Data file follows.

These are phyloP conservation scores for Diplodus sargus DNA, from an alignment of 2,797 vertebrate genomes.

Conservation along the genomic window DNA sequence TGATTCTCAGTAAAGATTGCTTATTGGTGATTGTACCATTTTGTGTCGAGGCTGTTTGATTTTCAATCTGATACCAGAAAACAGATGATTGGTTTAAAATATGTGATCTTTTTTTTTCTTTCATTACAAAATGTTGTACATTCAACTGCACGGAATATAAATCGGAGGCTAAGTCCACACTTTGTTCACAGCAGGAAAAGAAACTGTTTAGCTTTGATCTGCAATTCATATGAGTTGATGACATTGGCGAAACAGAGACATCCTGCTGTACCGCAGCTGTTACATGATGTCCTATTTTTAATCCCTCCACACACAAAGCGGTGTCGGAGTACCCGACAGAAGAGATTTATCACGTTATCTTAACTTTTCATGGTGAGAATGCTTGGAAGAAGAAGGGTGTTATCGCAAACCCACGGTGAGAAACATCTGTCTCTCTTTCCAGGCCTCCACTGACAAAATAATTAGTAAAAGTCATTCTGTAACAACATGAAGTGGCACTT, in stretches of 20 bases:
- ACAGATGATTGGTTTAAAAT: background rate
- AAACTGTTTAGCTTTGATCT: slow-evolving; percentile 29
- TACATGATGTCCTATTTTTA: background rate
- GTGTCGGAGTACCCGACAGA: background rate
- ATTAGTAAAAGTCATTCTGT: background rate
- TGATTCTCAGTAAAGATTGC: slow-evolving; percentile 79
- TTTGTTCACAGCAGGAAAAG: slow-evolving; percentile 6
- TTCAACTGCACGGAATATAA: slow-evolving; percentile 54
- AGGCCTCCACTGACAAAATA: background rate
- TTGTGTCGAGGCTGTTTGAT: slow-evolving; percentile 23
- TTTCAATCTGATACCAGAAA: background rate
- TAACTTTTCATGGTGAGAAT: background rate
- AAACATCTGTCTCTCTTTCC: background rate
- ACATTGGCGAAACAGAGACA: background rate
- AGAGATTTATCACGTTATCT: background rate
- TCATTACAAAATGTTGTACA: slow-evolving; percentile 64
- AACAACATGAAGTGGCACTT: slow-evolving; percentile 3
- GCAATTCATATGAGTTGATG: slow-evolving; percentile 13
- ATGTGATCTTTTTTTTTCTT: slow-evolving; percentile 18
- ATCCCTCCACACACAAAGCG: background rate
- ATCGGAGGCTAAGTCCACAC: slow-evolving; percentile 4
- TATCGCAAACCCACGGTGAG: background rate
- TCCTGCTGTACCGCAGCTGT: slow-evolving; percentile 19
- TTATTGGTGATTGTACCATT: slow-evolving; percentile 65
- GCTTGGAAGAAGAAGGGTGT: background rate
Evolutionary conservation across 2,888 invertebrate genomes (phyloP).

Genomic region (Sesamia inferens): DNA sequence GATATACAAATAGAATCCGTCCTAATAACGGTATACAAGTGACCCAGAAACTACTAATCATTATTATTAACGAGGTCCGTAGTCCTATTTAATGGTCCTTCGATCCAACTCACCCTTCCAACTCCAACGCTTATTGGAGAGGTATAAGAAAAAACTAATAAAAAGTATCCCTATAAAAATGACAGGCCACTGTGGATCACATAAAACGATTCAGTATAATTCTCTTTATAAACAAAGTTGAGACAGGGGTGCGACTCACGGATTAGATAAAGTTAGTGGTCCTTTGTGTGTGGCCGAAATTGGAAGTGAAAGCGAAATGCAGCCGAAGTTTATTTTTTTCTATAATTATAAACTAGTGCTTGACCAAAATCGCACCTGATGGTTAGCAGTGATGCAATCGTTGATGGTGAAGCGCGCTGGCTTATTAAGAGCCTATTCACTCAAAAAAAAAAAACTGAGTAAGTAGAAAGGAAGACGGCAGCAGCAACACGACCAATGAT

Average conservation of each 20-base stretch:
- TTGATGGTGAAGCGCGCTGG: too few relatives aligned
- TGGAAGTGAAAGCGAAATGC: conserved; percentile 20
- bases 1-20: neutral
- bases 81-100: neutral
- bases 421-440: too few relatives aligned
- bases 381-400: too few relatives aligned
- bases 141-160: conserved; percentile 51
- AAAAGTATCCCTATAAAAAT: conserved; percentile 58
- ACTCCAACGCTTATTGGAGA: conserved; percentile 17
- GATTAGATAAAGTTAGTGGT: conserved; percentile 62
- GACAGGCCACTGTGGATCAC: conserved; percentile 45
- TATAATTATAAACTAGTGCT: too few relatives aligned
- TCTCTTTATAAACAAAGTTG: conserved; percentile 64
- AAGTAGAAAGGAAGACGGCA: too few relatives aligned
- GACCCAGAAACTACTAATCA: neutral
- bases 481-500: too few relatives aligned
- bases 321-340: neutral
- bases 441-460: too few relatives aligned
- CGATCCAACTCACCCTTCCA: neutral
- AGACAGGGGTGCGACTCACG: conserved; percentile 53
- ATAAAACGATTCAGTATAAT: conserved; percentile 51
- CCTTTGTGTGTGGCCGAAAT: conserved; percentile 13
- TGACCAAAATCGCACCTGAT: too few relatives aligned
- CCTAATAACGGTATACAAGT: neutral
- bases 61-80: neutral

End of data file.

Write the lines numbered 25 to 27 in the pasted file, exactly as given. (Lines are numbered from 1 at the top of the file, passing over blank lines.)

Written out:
- TCCTGCTGTACCGCAGCTGT: slow-evolving; percentile 19
- TTATTGGTGATTGTACCATT: slow-evolving; percentile 65
- GCTTGGAAGAAGAAGGGTGT: background rate